The care you take now in applying good methods of storage for your keepsakes and other items will make a big difference later on. This, the fourth “Storage 101” post, gives guidance in selecting storage containers and following recommended procedures to keep your stored items safe. At the bottom, you’ll find links to a variety of useful storage products as well as to sites with technical information on proper storage of keepsakes. Following the tips in this article will help you protect your treasures and give you peace of mind.
Research a variety of storage systems so that you can choose ones that will work best for you and your family. Storage systems range in size and complexity. One example is a system of lidded plastic boxes with removable compartments that allow you to customize each box’s interior space any way you like. Another option is a storage system with a long wire rack that installs across the exposed beams of the basement ceiling. Plastic storage boxes rest on the rack, each box sized to fit between the beams. One more system you might consider is a set of storage boxes that fit on shelves hidden behind the doors of an unused closet or cabinet.
Store valuable or irreplaceable items in containers that are resistant to fire and moisture.
Store fine linens in acid-free boxes. Separate the linens with acid-free tissue paper.
Protect other fabrics by wrapping or draping them with unbleached muslin before they are stored.
Protect heirloom plates and bowls by placing felt pads between each dish.
Store old photographs in polyester sleeves.
Place a few desiccant packets in each packed storage box to absorb moisture and help prevent mold or mildew.
Control the climate in your basement by providing adequate ventilation and running an air conditioner or dehumidifier whenever needed.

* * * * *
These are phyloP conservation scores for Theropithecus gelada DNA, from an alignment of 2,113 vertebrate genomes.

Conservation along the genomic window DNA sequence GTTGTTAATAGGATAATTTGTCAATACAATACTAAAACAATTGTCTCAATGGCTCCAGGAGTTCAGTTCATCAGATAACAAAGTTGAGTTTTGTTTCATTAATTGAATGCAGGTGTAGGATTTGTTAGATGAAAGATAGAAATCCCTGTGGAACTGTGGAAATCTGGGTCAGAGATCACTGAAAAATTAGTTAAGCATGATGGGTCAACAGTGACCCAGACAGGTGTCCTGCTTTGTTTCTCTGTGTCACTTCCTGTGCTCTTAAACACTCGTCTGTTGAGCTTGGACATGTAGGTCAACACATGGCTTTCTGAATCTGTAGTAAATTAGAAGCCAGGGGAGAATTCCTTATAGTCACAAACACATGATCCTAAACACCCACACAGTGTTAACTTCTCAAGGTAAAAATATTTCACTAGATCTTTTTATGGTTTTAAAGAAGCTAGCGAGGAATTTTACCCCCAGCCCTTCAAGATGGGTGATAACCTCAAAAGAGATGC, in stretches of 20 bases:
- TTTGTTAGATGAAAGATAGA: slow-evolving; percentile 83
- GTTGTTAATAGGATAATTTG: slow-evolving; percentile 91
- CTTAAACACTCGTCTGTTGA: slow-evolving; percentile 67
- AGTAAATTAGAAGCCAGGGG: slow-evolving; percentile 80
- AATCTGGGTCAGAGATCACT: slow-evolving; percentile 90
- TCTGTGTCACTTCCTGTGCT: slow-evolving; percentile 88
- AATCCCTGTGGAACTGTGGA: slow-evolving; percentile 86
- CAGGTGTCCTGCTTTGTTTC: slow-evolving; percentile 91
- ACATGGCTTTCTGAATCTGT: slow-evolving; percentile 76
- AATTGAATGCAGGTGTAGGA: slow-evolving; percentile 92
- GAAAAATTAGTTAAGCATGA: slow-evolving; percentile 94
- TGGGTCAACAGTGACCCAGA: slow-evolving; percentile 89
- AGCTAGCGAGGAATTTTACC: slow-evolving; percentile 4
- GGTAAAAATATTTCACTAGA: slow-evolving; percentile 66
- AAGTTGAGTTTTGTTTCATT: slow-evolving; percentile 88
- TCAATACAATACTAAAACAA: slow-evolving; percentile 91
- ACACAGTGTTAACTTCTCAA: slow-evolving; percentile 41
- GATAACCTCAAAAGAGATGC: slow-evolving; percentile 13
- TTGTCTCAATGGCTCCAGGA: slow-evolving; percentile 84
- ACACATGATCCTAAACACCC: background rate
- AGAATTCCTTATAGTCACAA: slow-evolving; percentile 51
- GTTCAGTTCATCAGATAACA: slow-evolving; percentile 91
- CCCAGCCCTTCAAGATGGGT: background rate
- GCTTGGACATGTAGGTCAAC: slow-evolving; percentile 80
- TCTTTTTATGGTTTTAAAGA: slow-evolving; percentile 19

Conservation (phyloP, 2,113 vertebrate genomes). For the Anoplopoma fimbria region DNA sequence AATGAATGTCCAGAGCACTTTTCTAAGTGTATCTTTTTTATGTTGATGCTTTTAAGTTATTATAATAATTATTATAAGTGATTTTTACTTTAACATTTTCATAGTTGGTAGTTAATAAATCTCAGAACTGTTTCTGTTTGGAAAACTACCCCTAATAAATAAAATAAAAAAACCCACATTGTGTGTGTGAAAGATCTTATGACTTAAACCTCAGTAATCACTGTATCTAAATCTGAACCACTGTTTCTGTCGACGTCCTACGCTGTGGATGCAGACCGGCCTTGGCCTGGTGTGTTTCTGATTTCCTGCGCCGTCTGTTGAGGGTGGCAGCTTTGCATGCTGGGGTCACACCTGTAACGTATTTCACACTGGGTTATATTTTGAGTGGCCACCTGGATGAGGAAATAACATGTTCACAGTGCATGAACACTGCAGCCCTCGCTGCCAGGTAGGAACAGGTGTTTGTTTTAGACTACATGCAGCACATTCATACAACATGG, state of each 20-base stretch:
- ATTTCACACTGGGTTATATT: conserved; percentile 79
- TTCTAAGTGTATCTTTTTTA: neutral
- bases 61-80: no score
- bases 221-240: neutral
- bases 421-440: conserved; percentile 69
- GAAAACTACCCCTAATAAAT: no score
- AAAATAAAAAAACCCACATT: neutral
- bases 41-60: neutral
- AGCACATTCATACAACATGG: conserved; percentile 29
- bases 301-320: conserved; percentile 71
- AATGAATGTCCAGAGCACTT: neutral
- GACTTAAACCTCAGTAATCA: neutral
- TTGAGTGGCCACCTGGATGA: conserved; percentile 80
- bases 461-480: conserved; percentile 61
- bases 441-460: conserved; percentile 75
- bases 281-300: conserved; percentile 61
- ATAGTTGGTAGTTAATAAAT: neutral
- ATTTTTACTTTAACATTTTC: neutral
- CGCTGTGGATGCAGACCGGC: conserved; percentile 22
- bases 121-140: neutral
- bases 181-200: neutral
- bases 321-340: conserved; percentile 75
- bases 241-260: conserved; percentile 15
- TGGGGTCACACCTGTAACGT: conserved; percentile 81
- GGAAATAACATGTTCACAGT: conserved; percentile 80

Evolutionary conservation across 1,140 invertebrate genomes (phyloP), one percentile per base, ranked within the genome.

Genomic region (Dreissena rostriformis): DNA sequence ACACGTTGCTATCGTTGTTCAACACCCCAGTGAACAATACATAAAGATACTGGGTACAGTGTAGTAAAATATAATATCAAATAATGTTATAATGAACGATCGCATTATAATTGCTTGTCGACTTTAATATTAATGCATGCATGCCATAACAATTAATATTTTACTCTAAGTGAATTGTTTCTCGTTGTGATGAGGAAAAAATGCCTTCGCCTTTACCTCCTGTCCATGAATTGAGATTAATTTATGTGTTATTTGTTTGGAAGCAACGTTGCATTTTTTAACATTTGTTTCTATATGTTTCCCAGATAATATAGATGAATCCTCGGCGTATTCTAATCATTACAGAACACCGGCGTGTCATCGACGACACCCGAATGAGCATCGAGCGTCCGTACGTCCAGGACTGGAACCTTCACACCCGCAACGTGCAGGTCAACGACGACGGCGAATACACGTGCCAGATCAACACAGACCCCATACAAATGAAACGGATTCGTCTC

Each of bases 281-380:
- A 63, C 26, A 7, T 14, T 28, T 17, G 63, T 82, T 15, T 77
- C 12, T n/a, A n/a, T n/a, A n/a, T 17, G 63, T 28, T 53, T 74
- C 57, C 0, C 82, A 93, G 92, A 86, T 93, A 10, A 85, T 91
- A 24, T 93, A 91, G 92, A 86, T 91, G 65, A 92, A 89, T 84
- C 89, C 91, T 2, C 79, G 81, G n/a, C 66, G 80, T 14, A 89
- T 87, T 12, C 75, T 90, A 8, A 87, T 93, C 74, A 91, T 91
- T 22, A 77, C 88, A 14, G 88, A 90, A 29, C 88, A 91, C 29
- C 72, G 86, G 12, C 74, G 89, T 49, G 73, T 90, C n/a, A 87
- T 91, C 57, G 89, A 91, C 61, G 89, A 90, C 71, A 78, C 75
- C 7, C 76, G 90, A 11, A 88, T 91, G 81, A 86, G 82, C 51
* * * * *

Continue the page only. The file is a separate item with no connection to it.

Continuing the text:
Stay away from boxes, bags and packaging materials made of polyvinyl chloride, or “PVC.”
Keep the weight of your storage boxes manageable. Put lighter items such as blankets or seasonal clothing in larger boxes and heavy items in smaller boxes whenever possible.
Inventory all items that you store in the basement, and keep a chart or diagram that shows where in your basement they can be found.
Go through your storage inventory once a year to determine items that no longer are important to keep. Remove such items from storage. Find them a new owner, or take them to the dump.
- Label the top and front of every box as to its contents. In addition, affix a label to the inside of each box’s lid. Alternatively, store items in colored see-through plastic containers. Decide what color to use for each type of item (i.e. seasonal clothes, decorations, heirlooms).
DON’T store items that can be harmed by moisture anywhere near your washer and dryer.
DON’T store fabrics near windows or stoves.
DON’T expose heirloom or keepsake fabrics to the sun’s ultraviolet rays.
DON’T let stored fabrics come in direct contact with cedar or other wood. The wood’s acid can damage the fabric.
DON’T store clothing in plastic bags. Dry-cleaning bags and other plastic bags often are made of materials that shed gaseous chemicals. When this happens in enclosed areas that have little air, the fumes may damage the cloth.
DON’T store print photographs in sleeves that contain polyvinyl chloride. This material reacts with photographic emulsion, which causes serious damage.
DON’T store keepsakes made of metal in anything made of wood. Many wood products emit substances that cause metallic items to corrode.
DON’T store anything you care about in cardboard boxes. Bugs and mice love them. Instead, use boxes made of polypropylene, polyethylene or polyester. These materials deter pests and are unaffected by water.
Here is a list of links to resources for storage boxes and other containers. Links to information sources on archival methods for preserving keepsakes also are included.The Container Store: Storage Boxes The Container Store: Watertight Containers Rubbermaid: Storage Boxes FireKing Security Group: Fireproof Containers Staples: Fire Resistant Storage Archival Methods: Archival Storage and Presentation Products American Institute for Conservation of Historic and Artistic Works: Caring for Your Treasures Canadian Council of Archives: Basic Conservation of Archival Materials